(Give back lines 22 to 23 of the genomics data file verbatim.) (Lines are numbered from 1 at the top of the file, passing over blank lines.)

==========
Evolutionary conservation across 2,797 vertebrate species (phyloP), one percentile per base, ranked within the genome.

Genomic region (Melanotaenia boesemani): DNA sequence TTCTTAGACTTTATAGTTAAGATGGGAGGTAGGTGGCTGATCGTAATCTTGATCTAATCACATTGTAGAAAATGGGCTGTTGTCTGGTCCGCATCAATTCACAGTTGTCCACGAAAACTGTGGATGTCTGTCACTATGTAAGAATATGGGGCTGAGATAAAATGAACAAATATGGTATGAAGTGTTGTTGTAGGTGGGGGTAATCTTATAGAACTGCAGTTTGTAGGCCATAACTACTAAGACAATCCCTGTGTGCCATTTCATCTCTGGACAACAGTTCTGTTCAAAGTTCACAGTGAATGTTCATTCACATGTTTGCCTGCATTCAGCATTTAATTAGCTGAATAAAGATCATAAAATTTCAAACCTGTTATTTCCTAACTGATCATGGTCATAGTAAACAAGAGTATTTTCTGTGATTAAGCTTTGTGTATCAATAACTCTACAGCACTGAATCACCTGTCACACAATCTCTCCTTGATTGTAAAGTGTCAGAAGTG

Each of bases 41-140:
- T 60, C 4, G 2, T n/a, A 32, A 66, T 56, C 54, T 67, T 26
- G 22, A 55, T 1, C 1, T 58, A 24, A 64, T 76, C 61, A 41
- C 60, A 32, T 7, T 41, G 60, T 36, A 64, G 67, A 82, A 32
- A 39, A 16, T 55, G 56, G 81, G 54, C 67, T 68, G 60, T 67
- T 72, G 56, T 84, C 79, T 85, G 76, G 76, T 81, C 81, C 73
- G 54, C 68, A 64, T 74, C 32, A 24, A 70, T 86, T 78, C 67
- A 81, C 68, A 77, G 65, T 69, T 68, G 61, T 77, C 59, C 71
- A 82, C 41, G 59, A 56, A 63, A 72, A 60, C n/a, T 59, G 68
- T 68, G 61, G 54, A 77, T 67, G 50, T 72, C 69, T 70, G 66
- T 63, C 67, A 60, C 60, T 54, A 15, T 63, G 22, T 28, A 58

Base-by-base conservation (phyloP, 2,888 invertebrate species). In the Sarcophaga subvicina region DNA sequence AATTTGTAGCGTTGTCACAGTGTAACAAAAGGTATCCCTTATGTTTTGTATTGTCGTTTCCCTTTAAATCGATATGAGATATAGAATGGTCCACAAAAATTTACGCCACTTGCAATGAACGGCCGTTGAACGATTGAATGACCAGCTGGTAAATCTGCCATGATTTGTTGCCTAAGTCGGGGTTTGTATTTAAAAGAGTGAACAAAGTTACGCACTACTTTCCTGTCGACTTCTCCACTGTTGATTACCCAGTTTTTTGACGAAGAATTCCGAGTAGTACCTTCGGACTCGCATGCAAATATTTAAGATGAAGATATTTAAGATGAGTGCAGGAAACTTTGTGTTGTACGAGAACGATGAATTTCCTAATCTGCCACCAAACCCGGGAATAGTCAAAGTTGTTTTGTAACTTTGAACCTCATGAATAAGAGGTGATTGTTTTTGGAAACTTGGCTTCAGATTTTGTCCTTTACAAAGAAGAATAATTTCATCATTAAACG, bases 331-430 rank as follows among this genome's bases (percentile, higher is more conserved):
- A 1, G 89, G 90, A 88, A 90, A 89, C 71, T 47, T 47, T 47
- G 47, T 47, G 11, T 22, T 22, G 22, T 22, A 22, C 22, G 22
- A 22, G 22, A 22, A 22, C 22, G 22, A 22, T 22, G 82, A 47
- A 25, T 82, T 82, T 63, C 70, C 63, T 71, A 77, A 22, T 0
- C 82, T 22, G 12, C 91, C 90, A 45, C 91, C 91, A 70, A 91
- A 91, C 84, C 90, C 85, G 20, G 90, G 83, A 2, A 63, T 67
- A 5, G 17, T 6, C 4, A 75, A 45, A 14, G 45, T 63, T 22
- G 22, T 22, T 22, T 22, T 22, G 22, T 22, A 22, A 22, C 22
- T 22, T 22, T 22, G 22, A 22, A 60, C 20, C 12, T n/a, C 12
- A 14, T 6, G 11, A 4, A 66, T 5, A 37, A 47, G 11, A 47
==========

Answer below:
- G 22, T 22, T 22, T 22, T 22, G 22, T 22, A 22, A 22, C 22
- T 22, T 22, T 22, G 22, A 22, A 60, C 20, C 12, T n/a, C 12